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Home arrow News arrow Local News arrow Growing a lasagna garden

Growing a lasagna garden


From left, Annalea Kauth, Kathy Hardrath, Lisa Raffety and Sue Huddleston layer their pots starting with wet newspaper then adding layers of brown and green organic matter with peat moss to build their container-sized lasagna gardens.
From left, Annalea Kauth, Kathy Hardrath, Lisa Raffety and Sue Huddleston layer their pots starting with wet newspaper then adding layers of brown and green organic matter with peat moss to build their container-sized lasagna gardens.
By CHRIS COLLINS

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Janice Cowan promotes a “lasagna garden” as a system that produces fewer weeds and better water retention while saving energy, time and money.

But it doesn’t produce lasagna.

The name is related to the layering process — akin to the layering of noodles, sauce and cheeses that produce lasagna. 

The gardening style is also known as “sheet composting” based on the sheets of material layered to produce a fertile garden plot.

Cowan explained the process during a Saturday session at the Extension office for about 10 Master Gardener students and 10 community members who attended the weekend class.

Her source for the presentation was the book “Lasagna Gardening” by Patricia Lanza. The author touts the system as one that requires “no digging, no tilling, no weeding, no kidding!”

The first step to establishing a lasagna garden is to select a site that will accommodate the types of plants the gardener wants to grow.

“Know where the sun and the shade are and match the plants to the site,” Cowan said.

The layering process begins with six to 10 sheets of newspaper soaked in water and placed at the bottom of the entire plot. (Corrugated cardboard also may be used for the first layer, Cowan said.)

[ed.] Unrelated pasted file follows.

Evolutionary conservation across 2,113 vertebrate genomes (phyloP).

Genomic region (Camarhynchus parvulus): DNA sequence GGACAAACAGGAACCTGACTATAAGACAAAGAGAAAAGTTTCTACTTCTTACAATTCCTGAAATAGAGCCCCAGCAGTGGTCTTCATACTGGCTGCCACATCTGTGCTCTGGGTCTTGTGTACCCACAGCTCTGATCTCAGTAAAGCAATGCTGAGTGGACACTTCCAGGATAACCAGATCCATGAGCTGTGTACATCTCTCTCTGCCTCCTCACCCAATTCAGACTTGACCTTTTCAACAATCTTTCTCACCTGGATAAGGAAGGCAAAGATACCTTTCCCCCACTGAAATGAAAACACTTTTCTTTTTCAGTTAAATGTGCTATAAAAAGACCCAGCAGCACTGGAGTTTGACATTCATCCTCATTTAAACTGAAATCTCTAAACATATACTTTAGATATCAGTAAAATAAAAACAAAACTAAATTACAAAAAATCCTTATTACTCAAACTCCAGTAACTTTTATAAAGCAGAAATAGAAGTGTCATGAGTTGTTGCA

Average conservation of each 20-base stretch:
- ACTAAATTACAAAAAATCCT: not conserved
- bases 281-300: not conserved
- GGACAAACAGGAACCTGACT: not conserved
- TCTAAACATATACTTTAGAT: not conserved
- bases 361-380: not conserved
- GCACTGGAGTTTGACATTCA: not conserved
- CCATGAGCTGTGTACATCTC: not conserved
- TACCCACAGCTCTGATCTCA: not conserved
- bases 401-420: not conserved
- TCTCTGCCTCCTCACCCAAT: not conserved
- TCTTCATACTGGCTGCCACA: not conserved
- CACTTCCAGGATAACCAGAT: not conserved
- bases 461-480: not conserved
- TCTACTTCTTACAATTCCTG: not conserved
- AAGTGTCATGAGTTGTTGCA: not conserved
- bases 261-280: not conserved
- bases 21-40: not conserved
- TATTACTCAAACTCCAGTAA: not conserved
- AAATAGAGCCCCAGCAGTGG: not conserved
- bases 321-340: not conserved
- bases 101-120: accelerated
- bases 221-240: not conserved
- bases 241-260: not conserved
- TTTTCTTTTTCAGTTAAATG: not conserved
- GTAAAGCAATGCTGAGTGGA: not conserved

Then, alternate layers of carbon sources, such as peat moss with layers of nitrogen sources such as steer manure, compost and grass clippings.

“You’re providing food for the microorganisms in the soil,” Cowan said.

She advised against using oil, bones and dairy products in the layering process, however.

 The layers are repeated until a soil base of about 2 feet or more has been established. The lasagna garden may be layered in a framed garden bed or simply atop ground that otherwise would have been tilled to plant a garden, Cowan said.

The final step is to cover the bed with plastic to “cook” the lasagna garden, helping the layers to break down.

The cooking stage is not required and, in fact, those attending Saturday’s session planted their own mini lasagna gardens after Cowan’s presentation. They moved outside to the sunshine to plant pots of peas, lettuce, onions and other garden goods in layers of material that will combine to produce fertile soil.

The workshop also included presentations by Master Gardeners Ann Mehaffy, Art Kreger and Melinda Sherrieb.

 Mehaffy shared her love of spring crops such as lettuce, spinach and chard, which she planted in her garden just a week earlier, on April 14.

She will plant a new crop of lettuce in short rows every two to three weeks through June 1, she said. She also plants successive crops of spinach throughout the spring.

By Memorial Day weekend, she will turn her gardening efforts to planting tomatoes, squash and beans, which require warmer soil temperatures to thrive. She also provided advice on edible herbs.

Kreger spoke about onions and peppers and the wide variety of each that he grows on his Baker City property, including leeks, scallions, chives and Elephant garlic. He grows green peppers to stuff with hamburger and freeze for eating throughout the year. And he dries and crushes some of the cayenne peppers he grows to spice up his chili and other recipes.

Sherrieb advised the students about the benefits and the potential problems of using chickens to help control weeds and insects in their gardens.

While chickens are allowed anywhere in the city, those keeping them are required to obtain a livestock permit from the Baker City Police Department, Sherrieb said.

The benefits include insect management, egg production and a constant supply of organic fertilizer. Sherrieb noted, however, that before acquiring too many chickens, one should be aware that a single bird produces 45 pounds of manure per year.

She advised the gardeners to also consider the noise, the smell and the possible drawback of their chickens eating the very garden plants they had hoped the birds would help protect from insects.

Sherrieb referred her students to the book “Chickens In Your Backyard — A Beginner’s Guide” for more information and to help them decide whether they want to raise chickens as part of their gardening strategy. As for herself, she said she has decided to remain chickenless.

For more information about lasagna gardening, raising chickens or for other gardening tips and information, visit the Baker County Extension Office at 2600 East St.; call 541-523-6418; or visit

http://extension.oregonstate.edu/baker/.

 
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